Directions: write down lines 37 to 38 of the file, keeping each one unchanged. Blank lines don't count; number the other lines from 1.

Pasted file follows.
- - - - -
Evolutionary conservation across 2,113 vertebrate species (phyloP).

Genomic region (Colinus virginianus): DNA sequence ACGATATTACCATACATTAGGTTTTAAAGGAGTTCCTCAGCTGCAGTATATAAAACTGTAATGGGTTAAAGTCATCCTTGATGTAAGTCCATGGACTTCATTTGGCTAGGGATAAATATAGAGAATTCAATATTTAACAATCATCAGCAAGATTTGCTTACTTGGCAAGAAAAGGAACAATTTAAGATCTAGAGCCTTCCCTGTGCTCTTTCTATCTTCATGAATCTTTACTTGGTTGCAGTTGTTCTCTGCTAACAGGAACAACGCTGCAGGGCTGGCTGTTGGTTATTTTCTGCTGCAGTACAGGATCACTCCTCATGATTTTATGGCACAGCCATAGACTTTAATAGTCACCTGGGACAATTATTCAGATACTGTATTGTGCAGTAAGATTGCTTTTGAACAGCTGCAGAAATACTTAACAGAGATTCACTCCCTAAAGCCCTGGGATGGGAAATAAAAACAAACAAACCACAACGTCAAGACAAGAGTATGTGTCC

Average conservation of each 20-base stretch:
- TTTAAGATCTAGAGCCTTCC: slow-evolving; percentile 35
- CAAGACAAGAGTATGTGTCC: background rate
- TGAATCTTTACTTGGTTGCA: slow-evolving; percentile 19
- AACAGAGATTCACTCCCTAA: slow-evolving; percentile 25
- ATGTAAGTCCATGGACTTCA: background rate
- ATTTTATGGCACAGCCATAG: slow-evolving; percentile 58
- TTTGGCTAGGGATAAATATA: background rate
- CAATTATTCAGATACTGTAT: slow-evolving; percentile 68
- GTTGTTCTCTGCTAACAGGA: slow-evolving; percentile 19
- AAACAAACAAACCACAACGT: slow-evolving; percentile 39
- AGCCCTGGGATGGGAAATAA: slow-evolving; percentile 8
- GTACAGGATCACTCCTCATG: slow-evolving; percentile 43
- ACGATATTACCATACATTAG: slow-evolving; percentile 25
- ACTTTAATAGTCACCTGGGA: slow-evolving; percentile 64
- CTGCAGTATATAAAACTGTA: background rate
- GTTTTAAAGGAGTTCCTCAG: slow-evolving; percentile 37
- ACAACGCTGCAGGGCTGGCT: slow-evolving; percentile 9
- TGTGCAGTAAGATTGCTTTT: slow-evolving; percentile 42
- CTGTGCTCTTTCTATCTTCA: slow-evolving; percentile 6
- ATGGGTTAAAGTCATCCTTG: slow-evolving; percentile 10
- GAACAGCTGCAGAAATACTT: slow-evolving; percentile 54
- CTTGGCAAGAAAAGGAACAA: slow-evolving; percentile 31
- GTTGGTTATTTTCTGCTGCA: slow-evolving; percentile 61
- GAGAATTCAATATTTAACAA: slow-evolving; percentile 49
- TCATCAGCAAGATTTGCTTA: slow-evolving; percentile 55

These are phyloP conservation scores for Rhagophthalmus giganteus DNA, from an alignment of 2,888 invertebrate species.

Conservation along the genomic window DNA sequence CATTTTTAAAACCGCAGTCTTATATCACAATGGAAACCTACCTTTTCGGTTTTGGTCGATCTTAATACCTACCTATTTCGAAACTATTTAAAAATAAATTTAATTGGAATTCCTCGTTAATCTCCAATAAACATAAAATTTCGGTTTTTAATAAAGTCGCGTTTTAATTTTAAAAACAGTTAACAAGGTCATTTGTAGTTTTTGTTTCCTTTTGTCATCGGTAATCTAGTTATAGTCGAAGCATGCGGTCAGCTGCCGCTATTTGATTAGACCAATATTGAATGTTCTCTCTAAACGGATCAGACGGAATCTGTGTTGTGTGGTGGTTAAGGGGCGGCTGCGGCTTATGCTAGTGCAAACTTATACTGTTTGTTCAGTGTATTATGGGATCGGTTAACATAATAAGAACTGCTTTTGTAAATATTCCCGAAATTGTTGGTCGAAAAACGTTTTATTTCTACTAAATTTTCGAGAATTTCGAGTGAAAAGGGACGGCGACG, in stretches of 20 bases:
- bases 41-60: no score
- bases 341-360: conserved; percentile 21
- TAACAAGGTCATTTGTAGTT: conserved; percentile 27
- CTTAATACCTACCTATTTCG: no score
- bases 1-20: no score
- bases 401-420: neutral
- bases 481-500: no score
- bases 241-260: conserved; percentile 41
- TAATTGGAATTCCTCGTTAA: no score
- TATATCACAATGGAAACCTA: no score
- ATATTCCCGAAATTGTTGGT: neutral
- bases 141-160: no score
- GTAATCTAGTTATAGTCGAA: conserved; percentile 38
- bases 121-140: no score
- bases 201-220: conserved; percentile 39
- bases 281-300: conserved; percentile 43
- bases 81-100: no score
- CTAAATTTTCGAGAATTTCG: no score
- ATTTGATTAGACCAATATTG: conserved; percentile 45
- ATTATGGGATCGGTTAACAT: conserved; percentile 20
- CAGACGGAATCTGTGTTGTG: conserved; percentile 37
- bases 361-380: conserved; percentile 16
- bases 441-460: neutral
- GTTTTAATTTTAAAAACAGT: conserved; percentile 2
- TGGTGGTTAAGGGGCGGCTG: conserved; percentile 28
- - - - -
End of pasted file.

- bases 481-500: no score
- bases 241-260: conserved; percentile 41